As for the houses with books; none of those looked like real lived in living spaces to me if you know what I mean. I liked the second picture the best.

Writing about Poe

Much as I would enjoy reading The Revised Magus with you, Chad, I must decline this year because I have to read lots of Poe and Poe-related stuff over the next couple of months as I work on my paper for the International Conference on the Fantastic in the Arts. Between that reading and my reading for review, I'm going to have pretty much every minute booked. Another year?

Poe vs. Fowles in a Cagematch

So Poe is the flavor of the year? I can do that too; I have a collection of his works somewhere and I agreed to read one book from before 1900 so I might as well get it out of the way. I also have few other of Fowles novels to my own 'winter Fowles reading' so, sure we can do The Magus another time.

Have you read The Collector?

It's got to be the creepiest of Fowles' novels. You feel like you need to take a shower after you read it.

Maybe you can do me a favor and read my Poe paper in draft, once I get that far. Whaddaya say?


I have read The Collector and yes it was creepy. (In some ways I found The French Lieutenant's Woman creepier.) Unfortunately, much of the former's story is still relevant today which only adds to it's creepiness.

I'll gladly read your paper, but be warned that my two cents are only barely worth it. Scarier still, I may ask you to read something of mine...

The French Lieutenant's Woman

I loved that book! I saw it as mostly a book about the process of writing -- a metafiction, that is -- and I generally love metafiction. I also thought that it translated in a very interesting way to film, making the film about filmmaking.

I'd be happy to read something of yours -- we all need to help each other out, right? And then, when we're all famous literary critics/authors/notable men and women of letters, we can give cool speeches in which we credit one another.

Books and the Big Screen

I like the crediting one another part; that's sounds fun.

I never thought to look into The French Lieutenant's Woman movie; I'll check it out. On a quasi related note, I just learned of the HBO adaptation of The Corrections; that has me all kinds of excited.

More books on the TBR pile

I haven't read The Corrections yet, though we own the notorious first edition, first printing, in which a couple of pages were flipped. In fact, I haven't read any Franzen at all. My reading has been so midlist of late, in every sense: decent enough works, but nothing that sets me on fire. I need to pick up the pace a bit.

We're just getting around to Mad Men in this household (not HBO, but AMC, I know, but it gives you the idea of how low on the totem pole TV watching is in this house). We're finishing up Season 3, and Season 4 should arrive from Amazon on Monday. We're both blown away by the quality of this show. Highly, highly recommended.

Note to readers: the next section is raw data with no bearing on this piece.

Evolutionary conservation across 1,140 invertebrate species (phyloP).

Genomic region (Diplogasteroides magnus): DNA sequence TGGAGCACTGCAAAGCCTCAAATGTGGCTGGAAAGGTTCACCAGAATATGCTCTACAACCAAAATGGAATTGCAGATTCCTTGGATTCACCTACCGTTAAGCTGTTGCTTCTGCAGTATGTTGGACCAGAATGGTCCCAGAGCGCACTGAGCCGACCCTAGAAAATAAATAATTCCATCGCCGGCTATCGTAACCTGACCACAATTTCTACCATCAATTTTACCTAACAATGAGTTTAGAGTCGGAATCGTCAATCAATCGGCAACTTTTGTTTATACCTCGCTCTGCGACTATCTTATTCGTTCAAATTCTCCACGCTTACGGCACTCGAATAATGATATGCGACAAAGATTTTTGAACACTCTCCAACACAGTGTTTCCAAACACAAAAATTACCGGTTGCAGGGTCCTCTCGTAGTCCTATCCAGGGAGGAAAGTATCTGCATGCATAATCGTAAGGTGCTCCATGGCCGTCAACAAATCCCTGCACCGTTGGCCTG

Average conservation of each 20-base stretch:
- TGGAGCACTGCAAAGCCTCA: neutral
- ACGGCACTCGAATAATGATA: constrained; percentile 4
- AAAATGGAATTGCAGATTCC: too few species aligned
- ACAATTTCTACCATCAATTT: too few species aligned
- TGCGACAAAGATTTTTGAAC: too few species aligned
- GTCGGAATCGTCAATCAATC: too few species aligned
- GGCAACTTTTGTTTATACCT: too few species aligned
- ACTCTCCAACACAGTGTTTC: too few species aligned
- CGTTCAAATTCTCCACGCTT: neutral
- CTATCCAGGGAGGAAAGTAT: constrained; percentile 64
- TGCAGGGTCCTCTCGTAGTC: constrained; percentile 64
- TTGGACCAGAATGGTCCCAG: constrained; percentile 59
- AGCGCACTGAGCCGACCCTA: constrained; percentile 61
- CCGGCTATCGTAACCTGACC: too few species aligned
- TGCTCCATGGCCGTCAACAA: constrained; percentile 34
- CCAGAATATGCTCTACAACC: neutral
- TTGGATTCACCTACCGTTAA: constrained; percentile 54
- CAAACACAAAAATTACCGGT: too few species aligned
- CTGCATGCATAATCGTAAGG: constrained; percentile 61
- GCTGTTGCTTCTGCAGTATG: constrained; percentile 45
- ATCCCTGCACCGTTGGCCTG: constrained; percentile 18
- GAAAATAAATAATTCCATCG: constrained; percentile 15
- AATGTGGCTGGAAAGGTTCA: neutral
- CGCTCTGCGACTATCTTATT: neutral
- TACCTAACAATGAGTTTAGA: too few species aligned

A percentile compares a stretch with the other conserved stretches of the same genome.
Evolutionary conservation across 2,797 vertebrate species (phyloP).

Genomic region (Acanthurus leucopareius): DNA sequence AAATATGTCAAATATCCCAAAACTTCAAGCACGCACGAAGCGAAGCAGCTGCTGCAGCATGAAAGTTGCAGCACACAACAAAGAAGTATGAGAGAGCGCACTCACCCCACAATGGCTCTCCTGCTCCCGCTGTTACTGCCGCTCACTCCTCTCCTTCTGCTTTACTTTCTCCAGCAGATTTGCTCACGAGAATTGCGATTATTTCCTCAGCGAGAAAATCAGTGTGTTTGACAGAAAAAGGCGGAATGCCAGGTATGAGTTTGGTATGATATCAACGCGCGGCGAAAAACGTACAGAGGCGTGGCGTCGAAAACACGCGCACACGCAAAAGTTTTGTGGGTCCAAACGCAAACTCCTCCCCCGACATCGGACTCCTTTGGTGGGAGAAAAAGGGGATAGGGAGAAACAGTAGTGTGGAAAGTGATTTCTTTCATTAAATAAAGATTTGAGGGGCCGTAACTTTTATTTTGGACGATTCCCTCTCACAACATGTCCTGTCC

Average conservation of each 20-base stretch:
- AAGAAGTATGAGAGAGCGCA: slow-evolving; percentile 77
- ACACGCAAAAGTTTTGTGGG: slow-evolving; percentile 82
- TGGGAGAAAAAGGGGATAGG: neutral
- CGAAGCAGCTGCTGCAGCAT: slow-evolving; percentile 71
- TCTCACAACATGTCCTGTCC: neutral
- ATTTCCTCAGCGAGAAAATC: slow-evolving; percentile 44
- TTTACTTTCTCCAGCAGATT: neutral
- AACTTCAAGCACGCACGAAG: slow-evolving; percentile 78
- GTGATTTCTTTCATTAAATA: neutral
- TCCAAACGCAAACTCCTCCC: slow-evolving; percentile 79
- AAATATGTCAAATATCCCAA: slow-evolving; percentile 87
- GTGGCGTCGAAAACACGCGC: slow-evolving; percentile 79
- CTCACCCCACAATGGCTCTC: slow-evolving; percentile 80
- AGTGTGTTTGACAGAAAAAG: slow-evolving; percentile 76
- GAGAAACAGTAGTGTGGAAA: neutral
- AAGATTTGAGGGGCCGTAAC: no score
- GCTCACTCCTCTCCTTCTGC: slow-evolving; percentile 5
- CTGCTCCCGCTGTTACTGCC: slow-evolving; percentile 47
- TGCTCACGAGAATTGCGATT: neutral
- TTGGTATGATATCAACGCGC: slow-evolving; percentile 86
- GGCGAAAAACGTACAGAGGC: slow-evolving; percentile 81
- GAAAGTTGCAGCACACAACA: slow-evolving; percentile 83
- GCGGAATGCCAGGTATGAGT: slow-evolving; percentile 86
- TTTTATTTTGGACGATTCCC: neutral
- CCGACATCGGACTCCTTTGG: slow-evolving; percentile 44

You deserve better

No one--no one--should suffer wading through the midlist. Give yourself something amazing from time to time to remind you of why you're doing the midlist penitence you've imposed on yourself. (Or just stop this midlist thing--time served--and read good stuff...)

I've only read The Corrections as far as Franzen goes, but it is certainly worth it. Freedom is on a bookcase waiting.

On an unrelated note, my sisters tell me I've been more dyslexic than usual as of late in my communications so if these past comments haven't made the most sense, sorry. I try to proof read but sometimes it doesn't work.

2011 was a weird reading year

I had a strange year in 2011, which led to bad reading habits. My billable hours, which had been hovering around a mere 20 hours/month, suddenly shot up to 80/month on average. That doesn't sound like much -- it's really only half time, after all. But health issues made that quite a change to be dealt with, and my reading changed as a result: challenging books were things I put aside for a time when I was a little more used to my new routine. That means I read a lot of books that were just fun -- not great works, often, but fun. On top of that, my reviewing responsibilities for Fantasy Literature required that I take my share of midlist books.

And let me add: "midlist" and "fun" aren't pejoratives. I don't know too many people who can read a steady diet of Moby-Dick and Middlemarch, or even, for that matter, Mieville, Crowley and Egan. I expect to read more challenging work this year -- for one thing, my Poe paper requires it -- but I'll also be reading a lot of books that are just plain good.

The Fun Stuff

"And let me add: "midlist" and "fun" aren't pejoratives"

I know exactly what you mean. I'm intentionally making time for more 'fun' stuff this year. That said, it's nice to find something meaty and substaintial to chew on from time to time.